parameter (this will make the MCMC a little slower but will return more accurate results).

```
fit2 <- brm(m2,
family = bernoulli(link="identity"),
data = filter(confcontr, subno==53),
prior = Priors,
control = list(adapt_delta = .99),
cores = 4,
file = here::here("static/data/sdtmodel1-2"))
```

Notice that we now entered `m2`

as the first argument, whereas with the first model, we simply wrote the formula inside the `brm()`

function. These two ways are equivalent, but because this model is more complicated, I saved it into a variable as a separate line of code.

We can then compare the two models’ estimated parameters. Recall that the latter model directly reports the - standardized false alarm rate (*c*). For technical reasons, the parameters are renamed with a `_Intercept`

in the output below:

`summary(glmfit)`

```
## Family: bernoulli
## Links: mu = probit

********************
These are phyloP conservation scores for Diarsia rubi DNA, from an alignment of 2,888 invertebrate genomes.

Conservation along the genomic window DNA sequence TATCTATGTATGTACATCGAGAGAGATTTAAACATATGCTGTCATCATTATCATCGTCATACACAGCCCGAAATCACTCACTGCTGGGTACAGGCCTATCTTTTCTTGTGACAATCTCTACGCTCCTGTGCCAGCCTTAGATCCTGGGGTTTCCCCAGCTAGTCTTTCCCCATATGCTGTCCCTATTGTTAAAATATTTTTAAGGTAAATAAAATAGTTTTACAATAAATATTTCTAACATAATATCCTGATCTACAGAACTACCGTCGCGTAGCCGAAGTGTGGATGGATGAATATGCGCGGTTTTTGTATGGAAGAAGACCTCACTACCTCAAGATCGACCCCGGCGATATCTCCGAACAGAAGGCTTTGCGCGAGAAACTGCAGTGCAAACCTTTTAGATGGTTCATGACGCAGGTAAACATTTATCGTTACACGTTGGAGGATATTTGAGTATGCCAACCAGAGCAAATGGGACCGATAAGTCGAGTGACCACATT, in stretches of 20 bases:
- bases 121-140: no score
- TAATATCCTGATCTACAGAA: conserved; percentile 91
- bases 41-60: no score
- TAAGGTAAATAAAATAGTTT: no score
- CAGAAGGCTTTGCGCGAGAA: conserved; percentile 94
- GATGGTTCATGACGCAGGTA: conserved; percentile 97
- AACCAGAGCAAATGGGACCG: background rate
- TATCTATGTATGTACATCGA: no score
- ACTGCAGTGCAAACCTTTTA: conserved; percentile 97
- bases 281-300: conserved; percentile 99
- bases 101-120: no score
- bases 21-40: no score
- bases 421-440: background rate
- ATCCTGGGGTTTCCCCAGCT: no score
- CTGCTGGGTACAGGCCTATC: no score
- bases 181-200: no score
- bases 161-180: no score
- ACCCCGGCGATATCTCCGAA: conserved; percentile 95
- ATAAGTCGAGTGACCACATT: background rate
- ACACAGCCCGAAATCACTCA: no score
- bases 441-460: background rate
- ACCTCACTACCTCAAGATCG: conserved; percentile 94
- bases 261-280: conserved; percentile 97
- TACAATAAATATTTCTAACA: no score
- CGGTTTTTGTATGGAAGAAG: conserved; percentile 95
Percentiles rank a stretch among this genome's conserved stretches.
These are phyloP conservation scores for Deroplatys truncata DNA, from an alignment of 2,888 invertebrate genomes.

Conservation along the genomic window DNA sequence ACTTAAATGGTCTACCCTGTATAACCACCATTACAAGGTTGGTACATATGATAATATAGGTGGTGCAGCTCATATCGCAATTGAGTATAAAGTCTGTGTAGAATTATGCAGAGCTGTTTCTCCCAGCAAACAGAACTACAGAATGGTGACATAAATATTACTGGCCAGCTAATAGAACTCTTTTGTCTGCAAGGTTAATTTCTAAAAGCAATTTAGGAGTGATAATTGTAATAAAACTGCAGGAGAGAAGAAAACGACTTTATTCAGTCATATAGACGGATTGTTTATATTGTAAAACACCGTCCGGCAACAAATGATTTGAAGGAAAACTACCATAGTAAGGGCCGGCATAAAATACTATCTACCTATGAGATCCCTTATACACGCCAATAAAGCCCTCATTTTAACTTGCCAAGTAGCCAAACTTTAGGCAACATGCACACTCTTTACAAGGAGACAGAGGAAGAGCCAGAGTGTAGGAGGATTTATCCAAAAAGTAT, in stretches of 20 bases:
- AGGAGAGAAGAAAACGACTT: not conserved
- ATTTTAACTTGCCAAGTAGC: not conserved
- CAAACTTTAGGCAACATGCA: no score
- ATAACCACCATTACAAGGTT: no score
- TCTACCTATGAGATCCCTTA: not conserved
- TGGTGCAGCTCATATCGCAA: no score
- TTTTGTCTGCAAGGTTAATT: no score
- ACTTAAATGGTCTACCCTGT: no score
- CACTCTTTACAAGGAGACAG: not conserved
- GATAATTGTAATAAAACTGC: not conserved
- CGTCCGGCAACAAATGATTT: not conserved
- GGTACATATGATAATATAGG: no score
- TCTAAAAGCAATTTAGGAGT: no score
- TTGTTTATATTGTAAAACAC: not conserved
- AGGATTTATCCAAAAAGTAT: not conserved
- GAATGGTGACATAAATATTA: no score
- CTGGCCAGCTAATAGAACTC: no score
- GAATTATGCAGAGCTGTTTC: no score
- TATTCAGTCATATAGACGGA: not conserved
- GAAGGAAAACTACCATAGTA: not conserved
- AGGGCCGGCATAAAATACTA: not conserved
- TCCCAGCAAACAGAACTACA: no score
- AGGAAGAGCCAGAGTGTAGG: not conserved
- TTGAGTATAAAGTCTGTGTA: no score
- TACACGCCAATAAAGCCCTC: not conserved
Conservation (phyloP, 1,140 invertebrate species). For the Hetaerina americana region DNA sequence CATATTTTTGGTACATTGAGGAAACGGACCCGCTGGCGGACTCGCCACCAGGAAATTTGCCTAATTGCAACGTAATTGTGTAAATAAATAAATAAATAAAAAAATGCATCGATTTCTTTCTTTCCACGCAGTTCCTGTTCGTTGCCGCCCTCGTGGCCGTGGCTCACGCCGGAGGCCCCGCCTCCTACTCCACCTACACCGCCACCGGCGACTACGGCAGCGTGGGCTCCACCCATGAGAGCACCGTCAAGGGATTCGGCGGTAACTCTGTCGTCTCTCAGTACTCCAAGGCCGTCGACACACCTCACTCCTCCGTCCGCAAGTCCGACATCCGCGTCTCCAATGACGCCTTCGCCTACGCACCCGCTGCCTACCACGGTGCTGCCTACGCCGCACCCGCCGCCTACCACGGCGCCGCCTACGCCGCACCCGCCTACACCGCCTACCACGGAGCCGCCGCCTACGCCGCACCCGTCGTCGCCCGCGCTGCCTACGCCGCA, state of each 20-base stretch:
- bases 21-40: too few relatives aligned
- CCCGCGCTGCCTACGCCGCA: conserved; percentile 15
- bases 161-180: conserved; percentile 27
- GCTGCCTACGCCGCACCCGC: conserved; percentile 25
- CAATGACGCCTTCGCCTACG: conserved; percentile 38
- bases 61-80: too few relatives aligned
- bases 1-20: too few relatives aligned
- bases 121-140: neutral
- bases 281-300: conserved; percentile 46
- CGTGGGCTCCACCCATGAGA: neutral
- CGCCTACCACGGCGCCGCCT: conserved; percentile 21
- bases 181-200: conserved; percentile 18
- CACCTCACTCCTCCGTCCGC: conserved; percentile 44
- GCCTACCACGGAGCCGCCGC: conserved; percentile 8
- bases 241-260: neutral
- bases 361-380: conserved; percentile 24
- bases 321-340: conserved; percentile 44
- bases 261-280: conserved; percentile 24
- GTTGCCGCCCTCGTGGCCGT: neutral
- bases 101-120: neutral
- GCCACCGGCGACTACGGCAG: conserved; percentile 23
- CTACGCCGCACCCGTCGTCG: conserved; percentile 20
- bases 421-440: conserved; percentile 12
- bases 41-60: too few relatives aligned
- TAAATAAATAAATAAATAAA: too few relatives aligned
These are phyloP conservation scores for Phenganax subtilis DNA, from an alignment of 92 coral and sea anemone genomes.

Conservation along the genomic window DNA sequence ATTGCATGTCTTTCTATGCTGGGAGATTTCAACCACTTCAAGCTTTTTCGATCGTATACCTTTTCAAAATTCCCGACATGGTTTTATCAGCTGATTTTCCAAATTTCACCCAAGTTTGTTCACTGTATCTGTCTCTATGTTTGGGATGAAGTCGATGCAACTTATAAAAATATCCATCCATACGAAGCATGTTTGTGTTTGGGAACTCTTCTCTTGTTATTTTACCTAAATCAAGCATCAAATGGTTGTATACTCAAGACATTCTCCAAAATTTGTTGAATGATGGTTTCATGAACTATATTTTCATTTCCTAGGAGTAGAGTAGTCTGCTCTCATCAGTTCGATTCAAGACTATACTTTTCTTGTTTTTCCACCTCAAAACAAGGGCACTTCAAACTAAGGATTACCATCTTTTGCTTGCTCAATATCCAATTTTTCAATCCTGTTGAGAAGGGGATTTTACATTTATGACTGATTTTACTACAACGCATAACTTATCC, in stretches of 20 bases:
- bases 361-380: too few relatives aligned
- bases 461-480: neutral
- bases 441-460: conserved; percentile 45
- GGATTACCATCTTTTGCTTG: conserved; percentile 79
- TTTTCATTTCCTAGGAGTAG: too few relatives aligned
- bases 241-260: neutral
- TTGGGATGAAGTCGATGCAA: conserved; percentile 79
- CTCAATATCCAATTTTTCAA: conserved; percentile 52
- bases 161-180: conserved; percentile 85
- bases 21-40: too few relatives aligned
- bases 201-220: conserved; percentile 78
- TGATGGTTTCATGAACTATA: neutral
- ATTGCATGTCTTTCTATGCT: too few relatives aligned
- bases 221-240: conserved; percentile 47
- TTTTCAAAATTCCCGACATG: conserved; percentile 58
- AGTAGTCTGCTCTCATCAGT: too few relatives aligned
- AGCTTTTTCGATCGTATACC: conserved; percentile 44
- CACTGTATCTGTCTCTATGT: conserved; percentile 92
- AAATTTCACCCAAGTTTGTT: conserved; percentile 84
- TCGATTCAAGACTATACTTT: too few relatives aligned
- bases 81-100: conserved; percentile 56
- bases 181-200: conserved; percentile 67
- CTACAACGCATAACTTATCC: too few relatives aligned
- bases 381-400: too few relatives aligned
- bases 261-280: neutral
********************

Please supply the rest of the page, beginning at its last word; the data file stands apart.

## Formula: sayold ~ isold
## Data: filter(confcontr, subno == 53) (Number of observations: 100)
## Samples: 4 chains, each with iter = 2000; warmup = 1000; thin = 1;
## total post-warmup samples = 4000
##
## Population-Level Effects:
## Estimate Est.Error l-95% CI u-95% CI Eff.Sample Rhat
## Intercept -0.32 0.18 -0.67 0.03 3340 1.00
## isold 0.40 0.26 -0.11 0.90 3207 1.00
##
## Samples were drawn using sampling(NUTS). For each parameter, Eff.Sample
## is a crude measure of effective sample size, and Rhat is the potential
## scale reduction factor on split chains (at convergence, Rhat = 1).
```

`summary(fit2)`

```
## Family: bernoulli
## Links: mu = identity
## Formula: sayold ~ Phi(dprime * isold - c)
## dprime ~ 1
## c ~ 1
## Data: filter(confcontr, subno == 53) (Number of observations: 100)
## Samples: 4 chains, each with iter = 2000; warmup = 1000; thin = 1;
## total post-warmup samples = 4000
##
## Population-Level Effects:
## Estimate Est.Error l-95% CI u-95% CI Eff.Sample Rhat
## dprime_Intercept 0.39 0.25 -0.12 0.87 1266 1.00
## c_Intercept 0.31 0.17 -0.03 0.66 1267 1.00
##
## Samples were drawn using sampling(NUTS). For each parameter, Eff.Sample